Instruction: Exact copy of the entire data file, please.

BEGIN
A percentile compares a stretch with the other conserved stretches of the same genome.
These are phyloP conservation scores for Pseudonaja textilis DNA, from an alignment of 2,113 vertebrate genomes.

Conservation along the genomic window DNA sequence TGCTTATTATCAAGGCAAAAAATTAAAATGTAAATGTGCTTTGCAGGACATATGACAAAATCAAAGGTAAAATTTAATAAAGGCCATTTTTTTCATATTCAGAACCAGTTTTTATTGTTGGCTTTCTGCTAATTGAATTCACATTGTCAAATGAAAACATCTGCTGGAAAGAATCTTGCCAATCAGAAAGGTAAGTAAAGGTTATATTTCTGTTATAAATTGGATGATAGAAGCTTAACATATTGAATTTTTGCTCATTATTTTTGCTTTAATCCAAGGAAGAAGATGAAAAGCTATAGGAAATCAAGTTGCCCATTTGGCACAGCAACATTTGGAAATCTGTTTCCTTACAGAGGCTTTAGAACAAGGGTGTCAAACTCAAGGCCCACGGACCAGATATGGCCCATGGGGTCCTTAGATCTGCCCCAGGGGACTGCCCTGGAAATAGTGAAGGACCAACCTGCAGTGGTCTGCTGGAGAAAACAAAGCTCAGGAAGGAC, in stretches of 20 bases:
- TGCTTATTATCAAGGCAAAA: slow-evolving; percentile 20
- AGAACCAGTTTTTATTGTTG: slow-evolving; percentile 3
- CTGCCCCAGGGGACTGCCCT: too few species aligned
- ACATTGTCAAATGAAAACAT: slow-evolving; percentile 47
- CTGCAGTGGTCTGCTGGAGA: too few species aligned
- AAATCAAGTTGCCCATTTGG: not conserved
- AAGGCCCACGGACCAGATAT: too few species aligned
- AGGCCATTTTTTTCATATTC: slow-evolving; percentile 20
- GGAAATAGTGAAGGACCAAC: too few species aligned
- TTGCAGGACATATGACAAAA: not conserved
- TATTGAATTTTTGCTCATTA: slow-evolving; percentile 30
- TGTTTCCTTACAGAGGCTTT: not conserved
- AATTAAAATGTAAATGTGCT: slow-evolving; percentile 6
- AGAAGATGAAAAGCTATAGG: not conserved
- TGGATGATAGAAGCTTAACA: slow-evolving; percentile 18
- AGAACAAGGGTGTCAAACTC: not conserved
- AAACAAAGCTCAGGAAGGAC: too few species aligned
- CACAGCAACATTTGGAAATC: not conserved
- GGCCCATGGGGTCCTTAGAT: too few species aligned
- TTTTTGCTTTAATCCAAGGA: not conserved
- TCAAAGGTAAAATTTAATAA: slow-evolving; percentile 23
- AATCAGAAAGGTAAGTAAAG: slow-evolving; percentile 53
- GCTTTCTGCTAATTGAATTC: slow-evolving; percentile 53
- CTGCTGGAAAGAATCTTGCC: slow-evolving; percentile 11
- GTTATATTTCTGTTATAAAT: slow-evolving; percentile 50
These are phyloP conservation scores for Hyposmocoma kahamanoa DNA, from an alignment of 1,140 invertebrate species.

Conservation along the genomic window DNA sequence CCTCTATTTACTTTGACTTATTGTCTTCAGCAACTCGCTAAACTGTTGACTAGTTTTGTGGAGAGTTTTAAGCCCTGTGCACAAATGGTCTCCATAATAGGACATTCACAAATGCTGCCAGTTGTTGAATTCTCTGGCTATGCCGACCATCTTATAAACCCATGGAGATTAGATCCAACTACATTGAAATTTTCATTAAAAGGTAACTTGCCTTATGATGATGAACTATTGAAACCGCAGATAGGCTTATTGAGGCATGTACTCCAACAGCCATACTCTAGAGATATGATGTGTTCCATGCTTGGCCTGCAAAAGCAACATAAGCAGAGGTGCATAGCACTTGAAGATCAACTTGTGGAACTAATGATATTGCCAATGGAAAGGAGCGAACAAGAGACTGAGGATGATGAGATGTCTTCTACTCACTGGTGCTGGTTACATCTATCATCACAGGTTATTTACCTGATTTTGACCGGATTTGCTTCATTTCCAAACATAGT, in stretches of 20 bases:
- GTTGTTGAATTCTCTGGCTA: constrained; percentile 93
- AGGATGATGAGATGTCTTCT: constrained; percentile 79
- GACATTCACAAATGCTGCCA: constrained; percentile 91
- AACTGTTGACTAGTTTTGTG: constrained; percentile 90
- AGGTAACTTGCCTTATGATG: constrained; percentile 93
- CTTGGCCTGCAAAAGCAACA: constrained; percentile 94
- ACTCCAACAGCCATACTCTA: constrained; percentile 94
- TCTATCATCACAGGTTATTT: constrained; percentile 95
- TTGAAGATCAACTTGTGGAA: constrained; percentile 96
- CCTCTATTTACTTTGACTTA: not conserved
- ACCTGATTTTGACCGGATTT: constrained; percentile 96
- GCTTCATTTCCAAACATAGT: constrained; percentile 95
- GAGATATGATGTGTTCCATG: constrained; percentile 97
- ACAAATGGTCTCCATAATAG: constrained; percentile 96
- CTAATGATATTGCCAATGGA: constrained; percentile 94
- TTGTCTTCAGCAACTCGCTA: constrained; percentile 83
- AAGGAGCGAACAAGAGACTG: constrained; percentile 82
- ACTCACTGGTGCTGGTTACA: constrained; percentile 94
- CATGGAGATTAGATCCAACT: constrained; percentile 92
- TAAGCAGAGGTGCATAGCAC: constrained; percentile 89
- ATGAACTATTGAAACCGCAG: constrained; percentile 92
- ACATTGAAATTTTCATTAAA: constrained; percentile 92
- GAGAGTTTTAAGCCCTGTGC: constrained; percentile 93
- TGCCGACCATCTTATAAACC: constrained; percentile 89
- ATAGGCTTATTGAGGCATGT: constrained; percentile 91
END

A percentile compares a stretch with the other conserved stretches of the same genome.
These are phyloP conservation scores for Pseudonaja textilis DNA, from an alignment of 2,113 vertebrate genomes.

Conservation along the genomic window DNA sequence TGCTTATTATCAAGGCAAAAAATTAAAATGTAAATGTGCTTTGCAGGACATATGACAAAATCAAAGGTAAAATTTAATAAAGGCCATTTTTTTCATATTCAGAACCAGTTTTTATTGTTGGCTTTCTGCTAATTGAATTCACATTGTCAAATGAAAACATCTGCTGGAAAGAATCTTGCCAATCAGAAAGGTAAGTAAAGGTTATATTTCTGTTATAAATTGGATGATAGAAGCTTAACATATTGAATTTTTGCTCATTATTTTTGCTTTAATCCAAGGAAGAAGATGAAAAGCTATAGGAAATCAAGTTGCCCATTTGGCACAGCAACATTTGGAAATCTGTTTCCTTACAGAGGCTTTAGAACAAGGGTGTCAAACTCAAGGCCCACGGACCAGATATGGCCCATGGGGTCCTTAGATCTGCCCCAGGGGACTGCCCTGGAAATAGTGAAGGACCAACCTGCAGTGGTCTGCTGGAGAAAACAAAGCTCAGGAAGGAC, in stretches of 20 bases:
- TGCTTATTATCAAGGCAAAA: slow-evolving; percentile 20
- AGAACCAGTTTTTATTGTTG: slow-evolving; percentile 3
- CTGCCCCAGGGGACTGCCCT: too few species aligned
- ACATTGTCAAATGAAAACAT: slow-evolving; percentile 47
- CTGCAGTGGTCTGCTGGAGA: too few species aligned
- AAATCAAGTTGCCCATTTGG: not conserved
- AAGGCCCACGGACCAGATAT: too few species aligned
- AGGCCATTTTTTTCATATTC: slow-evolving; percentile 20
- GGAAATAGTGAAGGACCAAC: too few species aligned
- TTGCAGGACATATGACAAAA: not conserved
- TATTGAATTTTTGCTCATTA: slow-evolving; percentile 30
- TGTTTCCTTACAGAGGCTTT: not conserved
- AATTAAAATGTAAATGTGCT: slow-evolving; percentile 6
- AGAAGATGAAAAGCTATAGG: not conserved
- TGGATGATAGAAGCTTAACA: slow-evolving; percentile 18
- AGAACAAGGGTGTCAAACTC: not conserved
- AAACAAAGCTCAGGAAGGAC: too few species aligned
- CACAGCAACATTTGGAAATC: not conserved
- GGCCCATGGGGTCCTTAGAT: too few species aligned
- TTTTTGCTTTAATCCAAGGA: not conserved
- TCAAAGGTAAAATTTAATAA: slow-evolving; percentile 23
- AATCAGAAAGGTAAGTAAAG: slow-evolving; percentile 53
- GCTTTCTGCTAATTGAATTC: slow-evolving; percentile 53
- CTGCTGGAAAGAATCTTGCC: slow-evolving; percentile 11
- GTTATATTTCTGTTATAAAT: slow-evolving; percentile 50
These are phyloP conservation scores for Hyposmocoma kahamanoa DNA, from an alignment of 1,140 invertebrate species.

Conservation along the genomic window DNA sequence CCTCTATTTACTTTGACTTATTGTCTTCAGCAACTCGCTAAACTGTTGACTAGTTTTGTGGAGAGTTTTAAGCCCTGTGCACAAATGGTCTCCATAATAGGACATTCACAAATGCTGCCAGTTGTTGAATTCTCTGGCTATGCCGACCATCTTATAAACCCATGGAGATTAGATCCAACTACATTGAAATTTTCATTAAAAGGTAACTTGCCTTATGATGATGAACTATTGAAACCGCAGATAGGCTTATTGAGGCATGTACTCCAACAGCCATACTCTAGAGATATGATGTGTTCCATGCTTGGCCTGCAAAAGCAACATAAGCAGAGGTGCATAGCACTTGAAGATCAACTTGTGGAACTAATGATATTGCCAATGGAAAGGAGCGAACAAGAGACTGAGGATGATGAGATGTCTTCTACTCACTGGTGCTGGTTACATCTATCATCACAGGTTATTTACCTGATTTTGACCGGATTTGCTTCATTTCCAAACATAGT, in stretches of 20 bases:
- GTTGTTGAATTCTCTGGCTA: constrained; percentile 93
- AGGATGATGAGATGTCTTCT: constrained; percentile 79
- GACATTCACAAATGCTGCCA: constrained; percentile 91
- AACTGTTGACTAGTTTTGTG: constrained; percentile 90
- AGGTAACTTGCCTTATGATG: constrained; percentile 93
- CTTGGCCTGCAAAAGCAACA: constrained; percentile 94
- ACTCCAACAGCCATACTCTA: constrained; percentile 94
- TCTATCATCACAGGTTATTT: constrained; percentile 95
- TTGAAGATCAACTTGTGGAA: constrained; percentile 96
- CCTCTATTTACTTTGACTTA: not conserved
- ACCTGATTTTGACCGGATTT: constrained; percentile 96
- GCTTCATTTCCAAACATAGT: constrained; percentile 95
- GAGATATGATGTGTTCCATG: constrained; percentile 97
- ACAAATGGTCTCCATAATAG: constrained; percentile 96
- CTAATGATATTGCCAATGGA: constrained; percentile 94
- TTGTCTTCAGCAACTCGCTA: constrained; percentile 83
- AAGGAGCGAACAAGAGACTG: constrained; percentile 82
- ACTCACTGGTGCTGGTTACA: constrained; percentile 94
- CATGGAGATTAGATCCAACT: constrained; percentile 92
- TAAGCAGAGGTGCATAGCAC: constrained; percentile 89
- ATGAACTATTGAAACCGCAG: constrained; percentile 92
- ACATTGAAATTTTCATTAAA: constrained; percentile 92
- GAGAGTTTTAAGCCCTGTGC: constrained; percentile 93
- TGCCGACCATCTTATAAACC: constrained; percentile 89
- ATAGGCTTATTGAGGCATGT: constrained; percentile 91